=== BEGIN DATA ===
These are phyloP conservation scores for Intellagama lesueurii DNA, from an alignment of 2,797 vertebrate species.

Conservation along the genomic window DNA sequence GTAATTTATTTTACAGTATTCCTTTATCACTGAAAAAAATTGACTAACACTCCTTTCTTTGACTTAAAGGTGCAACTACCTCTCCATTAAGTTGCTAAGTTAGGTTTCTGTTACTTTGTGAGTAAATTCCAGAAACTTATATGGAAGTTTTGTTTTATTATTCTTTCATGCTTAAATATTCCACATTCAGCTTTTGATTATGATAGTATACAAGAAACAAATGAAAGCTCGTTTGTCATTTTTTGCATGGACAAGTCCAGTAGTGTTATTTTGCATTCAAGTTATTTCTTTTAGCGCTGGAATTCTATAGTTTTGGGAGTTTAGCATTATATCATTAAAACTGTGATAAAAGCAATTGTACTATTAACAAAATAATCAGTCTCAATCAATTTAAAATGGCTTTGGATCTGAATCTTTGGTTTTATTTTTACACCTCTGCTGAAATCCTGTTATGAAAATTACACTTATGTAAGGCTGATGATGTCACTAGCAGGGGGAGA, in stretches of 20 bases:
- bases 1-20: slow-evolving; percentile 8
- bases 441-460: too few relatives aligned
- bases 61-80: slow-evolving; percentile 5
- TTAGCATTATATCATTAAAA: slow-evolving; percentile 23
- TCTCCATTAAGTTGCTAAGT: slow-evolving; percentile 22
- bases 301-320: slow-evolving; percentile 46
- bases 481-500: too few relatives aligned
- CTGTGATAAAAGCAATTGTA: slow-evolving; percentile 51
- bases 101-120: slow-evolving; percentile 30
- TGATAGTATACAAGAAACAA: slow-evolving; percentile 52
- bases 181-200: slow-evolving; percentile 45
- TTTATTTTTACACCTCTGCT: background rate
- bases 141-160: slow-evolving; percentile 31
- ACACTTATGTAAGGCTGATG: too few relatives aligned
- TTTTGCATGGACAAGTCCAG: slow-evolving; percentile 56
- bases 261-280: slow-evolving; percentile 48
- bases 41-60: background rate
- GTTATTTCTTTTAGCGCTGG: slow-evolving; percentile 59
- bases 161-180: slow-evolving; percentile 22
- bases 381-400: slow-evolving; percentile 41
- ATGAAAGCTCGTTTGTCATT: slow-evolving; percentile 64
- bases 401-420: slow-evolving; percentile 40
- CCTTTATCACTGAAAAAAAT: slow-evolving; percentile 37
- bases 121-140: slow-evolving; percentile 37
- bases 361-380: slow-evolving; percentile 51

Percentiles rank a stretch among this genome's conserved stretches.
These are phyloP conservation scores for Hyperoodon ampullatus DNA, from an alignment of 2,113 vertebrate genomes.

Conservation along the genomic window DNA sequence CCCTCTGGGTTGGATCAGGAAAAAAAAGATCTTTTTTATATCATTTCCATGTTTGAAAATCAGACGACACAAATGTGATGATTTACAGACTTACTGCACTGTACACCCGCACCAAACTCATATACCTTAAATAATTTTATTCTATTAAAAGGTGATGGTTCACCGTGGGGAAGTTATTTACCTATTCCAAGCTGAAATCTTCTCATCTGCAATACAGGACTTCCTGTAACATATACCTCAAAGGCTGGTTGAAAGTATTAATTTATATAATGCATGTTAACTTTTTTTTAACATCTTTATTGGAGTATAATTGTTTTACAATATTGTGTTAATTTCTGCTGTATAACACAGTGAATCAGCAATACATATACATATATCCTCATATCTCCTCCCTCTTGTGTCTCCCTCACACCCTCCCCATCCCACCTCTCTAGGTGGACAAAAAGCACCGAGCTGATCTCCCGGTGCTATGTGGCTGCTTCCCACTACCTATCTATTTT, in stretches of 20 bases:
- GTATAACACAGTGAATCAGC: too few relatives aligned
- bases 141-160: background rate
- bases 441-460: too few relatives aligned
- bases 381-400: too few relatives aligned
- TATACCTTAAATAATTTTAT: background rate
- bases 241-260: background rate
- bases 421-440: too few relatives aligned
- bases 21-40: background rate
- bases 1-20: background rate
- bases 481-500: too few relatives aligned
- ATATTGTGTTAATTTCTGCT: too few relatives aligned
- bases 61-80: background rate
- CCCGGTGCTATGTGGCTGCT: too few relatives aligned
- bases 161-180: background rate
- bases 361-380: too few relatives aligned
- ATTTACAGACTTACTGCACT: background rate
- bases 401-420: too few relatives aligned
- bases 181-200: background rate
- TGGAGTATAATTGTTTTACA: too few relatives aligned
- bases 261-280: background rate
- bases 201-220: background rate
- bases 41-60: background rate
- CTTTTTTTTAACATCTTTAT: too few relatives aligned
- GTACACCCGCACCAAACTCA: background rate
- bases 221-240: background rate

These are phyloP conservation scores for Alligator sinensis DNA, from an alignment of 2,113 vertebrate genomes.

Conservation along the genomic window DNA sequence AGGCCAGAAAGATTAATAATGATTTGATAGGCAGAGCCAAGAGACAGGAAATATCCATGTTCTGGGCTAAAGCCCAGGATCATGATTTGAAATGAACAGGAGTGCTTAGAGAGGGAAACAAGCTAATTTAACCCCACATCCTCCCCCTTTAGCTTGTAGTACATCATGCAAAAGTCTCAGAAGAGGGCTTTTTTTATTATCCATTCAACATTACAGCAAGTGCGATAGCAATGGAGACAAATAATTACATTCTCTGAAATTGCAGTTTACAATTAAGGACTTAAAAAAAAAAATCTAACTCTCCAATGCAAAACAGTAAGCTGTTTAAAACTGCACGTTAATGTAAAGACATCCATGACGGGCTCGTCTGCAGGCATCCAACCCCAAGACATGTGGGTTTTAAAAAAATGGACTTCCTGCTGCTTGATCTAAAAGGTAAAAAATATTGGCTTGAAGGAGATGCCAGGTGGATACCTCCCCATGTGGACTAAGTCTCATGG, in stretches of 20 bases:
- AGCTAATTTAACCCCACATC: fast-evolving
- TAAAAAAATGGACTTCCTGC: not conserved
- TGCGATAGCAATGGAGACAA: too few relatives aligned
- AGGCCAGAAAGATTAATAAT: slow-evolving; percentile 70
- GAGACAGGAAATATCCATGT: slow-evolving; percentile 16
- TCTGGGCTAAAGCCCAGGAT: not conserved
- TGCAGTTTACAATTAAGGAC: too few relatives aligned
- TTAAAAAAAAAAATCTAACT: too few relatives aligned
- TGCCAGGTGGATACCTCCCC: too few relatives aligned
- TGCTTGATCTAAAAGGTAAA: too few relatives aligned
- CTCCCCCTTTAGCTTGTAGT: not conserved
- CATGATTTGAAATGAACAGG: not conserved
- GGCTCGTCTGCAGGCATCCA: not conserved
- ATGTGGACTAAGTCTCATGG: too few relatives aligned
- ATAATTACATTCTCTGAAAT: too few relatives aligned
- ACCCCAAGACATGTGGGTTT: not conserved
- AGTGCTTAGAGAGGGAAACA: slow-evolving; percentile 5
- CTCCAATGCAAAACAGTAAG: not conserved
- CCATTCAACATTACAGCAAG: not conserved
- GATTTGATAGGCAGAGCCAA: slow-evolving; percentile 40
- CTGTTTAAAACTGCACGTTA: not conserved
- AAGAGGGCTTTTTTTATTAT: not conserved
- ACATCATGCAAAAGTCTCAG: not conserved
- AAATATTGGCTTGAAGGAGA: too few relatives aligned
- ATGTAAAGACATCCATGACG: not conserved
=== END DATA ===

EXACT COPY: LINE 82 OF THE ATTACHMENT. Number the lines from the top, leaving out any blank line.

- ATGTAAAGACATCCATGACG: not conserved